What do hospital administrators and their CIOs fear above all else? It may be information theft, especially if that information includes sensitive patient data. Nothing grabs the attention as completely as learning that a laptop laden with patient data has slipped out the door. With preparation, though, such an event may be prevented, and if it is not—because no system is perfect—then its impact can be minimized.
That was the message of George Bowers, MBA, in What Keeps CIOs Awake at Night: Information Theft, which he presented on May 16, 2008, at the Society for Imaging Informatics in Medicine’s annual meeting in Seattle. Bowers, principal at Health Care Information Consultants, LLC, Baltimore, is the former CIO of American Radiology Services and the former vice president for information services and CIO at the University of Maryland Medical Center.
As Bowers summarizes HIPAA regulations, “Covered entities must maintain reasonable and appropriate administrative, physical, and technical safeguards to protect the confidentiality, integrity, and availability of their electronic protected health information against any reasonably anticipated risks.” Reminding his audience that in that single sentence there is room for all kinds of interpretation, he says, “What is reasonable, and to what extent are protections adequate?”
“One thing we have learned is that if it is not bolted down, it can develop legs and it can walk.”
—George Bowers, MBA
Today’s hospital has to worry that more information devices than ever can walk away with patient data on them: laptops, PDAs, keychain flash drives, and even smart cell phones. “We also have potentially malicious intent on the part of employees or outsiders who may want to crack systems and get data,” Bowers says.
A Case Study
To illustrate how severe the data-theft issue is, Bowers uses the example of a 100-bed rural hospital (which he does not name) where a laptop containing patients’ birth dates, names, and Social Security numbers was found missing from the emergency department two years ago. The laptop, used in the triage area for preliminary registration of patients, contained an abbreviated version of the master patient index going back to 1989, Bowers explains.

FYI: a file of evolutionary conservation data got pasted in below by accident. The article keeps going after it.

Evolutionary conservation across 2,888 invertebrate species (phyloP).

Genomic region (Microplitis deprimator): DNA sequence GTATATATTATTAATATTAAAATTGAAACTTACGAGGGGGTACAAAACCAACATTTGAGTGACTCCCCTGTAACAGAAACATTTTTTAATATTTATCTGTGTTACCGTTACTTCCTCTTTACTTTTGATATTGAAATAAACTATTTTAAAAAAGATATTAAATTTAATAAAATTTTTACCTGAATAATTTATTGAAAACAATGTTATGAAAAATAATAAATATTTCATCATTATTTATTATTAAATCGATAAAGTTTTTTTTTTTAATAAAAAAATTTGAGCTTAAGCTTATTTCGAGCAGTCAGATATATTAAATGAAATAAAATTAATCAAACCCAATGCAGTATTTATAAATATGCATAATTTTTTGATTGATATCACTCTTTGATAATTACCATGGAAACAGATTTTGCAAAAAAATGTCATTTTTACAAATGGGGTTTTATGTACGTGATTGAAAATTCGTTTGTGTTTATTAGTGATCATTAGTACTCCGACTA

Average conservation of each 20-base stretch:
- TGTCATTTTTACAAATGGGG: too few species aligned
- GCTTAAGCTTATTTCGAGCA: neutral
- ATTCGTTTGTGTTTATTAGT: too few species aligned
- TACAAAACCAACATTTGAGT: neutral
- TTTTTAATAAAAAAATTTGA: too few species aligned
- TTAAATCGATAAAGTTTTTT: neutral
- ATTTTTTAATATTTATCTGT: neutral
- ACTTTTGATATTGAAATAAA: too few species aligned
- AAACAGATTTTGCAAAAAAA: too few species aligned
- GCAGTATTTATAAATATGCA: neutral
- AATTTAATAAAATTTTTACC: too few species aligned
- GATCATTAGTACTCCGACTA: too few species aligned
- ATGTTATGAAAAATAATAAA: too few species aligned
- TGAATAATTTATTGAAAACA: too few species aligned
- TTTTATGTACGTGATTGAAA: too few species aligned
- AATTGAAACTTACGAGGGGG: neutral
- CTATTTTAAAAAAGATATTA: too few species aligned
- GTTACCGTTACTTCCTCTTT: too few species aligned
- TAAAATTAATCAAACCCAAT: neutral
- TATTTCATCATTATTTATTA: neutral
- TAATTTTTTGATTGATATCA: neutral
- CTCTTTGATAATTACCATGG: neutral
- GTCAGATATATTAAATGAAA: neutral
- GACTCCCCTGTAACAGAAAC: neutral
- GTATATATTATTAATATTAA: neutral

When the hospital learned that data had disappeared that might be used in patient identity theft, administrators responded by contacting the state hospital association, law enforcement, and the hospital’s insurance company. Then, the administrators searched out other hospitals that had encountered data theft and looked for models of how to respond. These steps took a couple of weeks, Bowers says.
Two more weeks passed while the hospital identified all the patients with stolen data and found current addresses for them. Next, the hospital hired a security firm to work with the patients to avoid identity theft and sent letters to all the patients notifying them of the situation. “Then it hit the papers. They got a lot of press, and they realized they needed to tighten up their security procedures to make sure it wouldn’t happen again,” Bowers explains.
The first step in the hospital’s action plan was to review all laptops for protected health information and eliminate it. Over half the laptops were physically locked down to fixed or mobile workstations, Bowers says. The hospital also initiated an organization-wide employee education program to identify risks and take steps to mitigate them.
The second step was to set up an interdisciplinary team to perform root-cause analysis and to detect latent system failures, as required by the Joint Commission. This step illuminated errors and weaknesses. The data on the missing laptop, for instance, could have been made invisible, Bowers says, but it hadn’t been. The laptop with sensitive information was in a high-traffic area, highly visible and tempting. The security cameras that the hospital had in place either were not working or were turned in the wrong direction to spot the theft. As part of security planning long before the theft, the hospital had created a security-variance system to highlight unusual activity, but it wasn’t being used.
When it came to latent system failures, the hospital determined that it lacked an integrated IT security program with provisions for regular review and update. There was also a lack of accountability. When the laptop was stolen, who was accountable? “Whose problem is this: the CIO’s or the department head’s? This was something they’d